Mahaghora, Mahāghora: 12 definitions
Mahaghora means something in Buddhism, Pali, Hinduism, Sanskrit. If you want to know the exact meaning, history, etymology or English translation of this term then check out the descriptions on this page. Add your comment or reference to a book if you want to contribute to this summary article.
Purana and Itihasa (epic history)Source: archive.org: Shiva Purana - English Translation
Mahāghora (महाघोर) refers to “being afraid”, according to the Śivapurāṇa 2.4.10 (“Boasting of Tāraka”).—Accordingly, as Tāraka-Asura fought with the Gods: “[...] The fight between Tāraka and Kumāra was terrific and unbearable. All the living beings were afraid (mahāghora). O sage, even as all the persons stood gazing wonderingly, both of them fought each other with spears in their hands. Each was wounded in the heart by the other with the spear. Each tried to escape from the other’s. thrust. Both were equally strong like two lions. Both were fully equipped for the fight. [...]”.Source: Cologne Digital Sanskrit Dictionaries: The Purana Index
Mahāghora (महाघोर).—A hell.*
- * Vāyu-purāṇa 101. 148.
The Purana (पुराण, purāṇas) refers to Sanskrit literature preserving ancient India’s vast cultural history, including historical legends, religious ceremonies, various arts and sciences. The eighteen mahapuranas total over 400,000 shlokas (metrical couplets) and date to at least several centuries BCE.
Shaivism (Shaiva philosophy)Source: Shodhganga: Iconographical representations of Śiva
Mahāghora (महाघोर) or Mahāghorāgama refers to one of upāgamas (supplementary scriptures) of the Vijayāgama which is one of the twenty-eight Siddhāntāgama: a classification of the Śaiva division of Śaivāgamas. The Śaivāgamas represent the wisdom that has come down from lord Śiva, received by Pārvatī and accepted by Viṣṇu. The purpose of revealing upāgamas (e.g., Mahāghora Āgama) is to explain more elaborately than that of mūlāgamas (e.g., Vijaya-āgama) and to include any new idea if not dealt in mūlāgamas.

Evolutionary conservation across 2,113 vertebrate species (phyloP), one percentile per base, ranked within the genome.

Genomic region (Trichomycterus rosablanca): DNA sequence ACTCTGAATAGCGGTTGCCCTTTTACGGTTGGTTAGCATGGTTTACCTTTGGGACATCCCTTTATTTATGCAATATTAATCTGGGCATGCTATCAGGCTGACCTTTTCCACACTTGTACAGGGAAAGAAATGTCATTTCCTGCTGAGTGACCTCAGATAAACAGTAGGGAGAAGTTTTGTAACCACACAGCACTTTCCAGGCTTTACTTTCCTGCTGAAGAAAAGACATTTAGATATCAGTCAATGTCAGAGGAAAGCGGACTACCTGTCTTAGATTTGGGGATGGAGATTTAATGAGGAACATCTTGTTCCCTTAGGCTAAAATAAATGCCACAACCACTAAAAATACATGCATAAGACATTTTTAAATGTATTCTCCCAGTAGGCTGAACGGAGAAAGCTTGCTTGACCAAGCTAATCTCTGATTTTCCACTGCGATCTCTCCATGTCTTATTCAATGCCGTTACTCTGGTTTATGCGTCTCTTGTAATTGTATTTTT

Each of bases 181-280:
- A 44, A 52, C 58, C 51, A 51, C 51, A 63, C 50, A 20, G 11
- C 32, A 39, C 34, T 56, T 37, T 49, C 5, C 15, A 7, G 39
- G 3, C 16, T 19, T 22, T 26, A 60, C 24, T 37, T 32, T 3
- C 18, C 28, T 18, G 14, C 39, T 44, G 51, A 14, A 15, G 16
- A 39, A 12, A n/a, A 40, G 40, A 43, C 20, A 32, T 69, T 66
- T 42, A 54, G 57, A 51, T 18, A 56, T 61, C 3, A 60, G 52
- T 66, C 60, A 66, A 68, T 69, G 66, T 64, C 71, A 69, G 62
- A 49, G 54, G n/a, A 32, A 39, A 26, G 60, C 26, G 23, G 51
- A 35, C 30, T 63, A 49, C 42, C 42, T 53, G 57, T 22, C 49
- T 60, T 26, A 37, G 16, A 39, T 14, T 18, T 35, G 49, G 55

Shaiva (शैव, śaiva) or Shaivism (śaivism) represents a tradition of Hinduism worshiping Shiva as the supreme being. Closely related to Shaktism, Shaiva literature includes a range of scriptures, including Tantras, while the root of this tradition may be traced back to the ancient Vedas.
Shaktism (Shakta philosophy)Source: Google Books: Manthanabhairavatantram
Mahāghora (महाघोर) refers to “very terrible”, according to the Manthānabhairavatantra, a vast sprawling work that belongs to a corpus of Tantric texts concerned with the worship of the goddess Kubjikā.—Accordingly, “If one sees a very terrible sight [i.e., mahāghora-bhaya] or the family is being destroyed, one should worship the sacrifice of the sacred seats; then peace comes and troubles are destroyed”.
Shakta (शाक्त, śākta) or Shaktism (śāktism) represents a tradition of Hinduism where the Goddess (Devi) is revered and worshipped. Shakta literature includes a range of scriptures, including various Agamas and Tantras, although its roots may be traced back to the Vedas.
Mahayana (major branch of Buddhism)Source: academia.edu: A Study and Translation of the Gaganagañjaparipṛcchā
Mahāghora (महाघोर) refers to “great terror”, according to the Gaganagañjaparipṛcchā: the eighth chapter of the Mahāsaṃnipāta (a collection of Mahāyāna Buddhist Sūtras).—Accordingly, “[...] At that time, sixty koṭis of Bodhisattvas, having stood up from the congregation, joined their palms, paid homage to the Lord, and then uttered these verses in one voice: ‘[...] (207) In such a time of great terror (mahāghora) and disruption for living beings, agitating ascetics and kings alike, we will uphold the true dharma. (208) Any of the Sūtras will not be collected nor practiced; they will always believe what they say. [...]’”.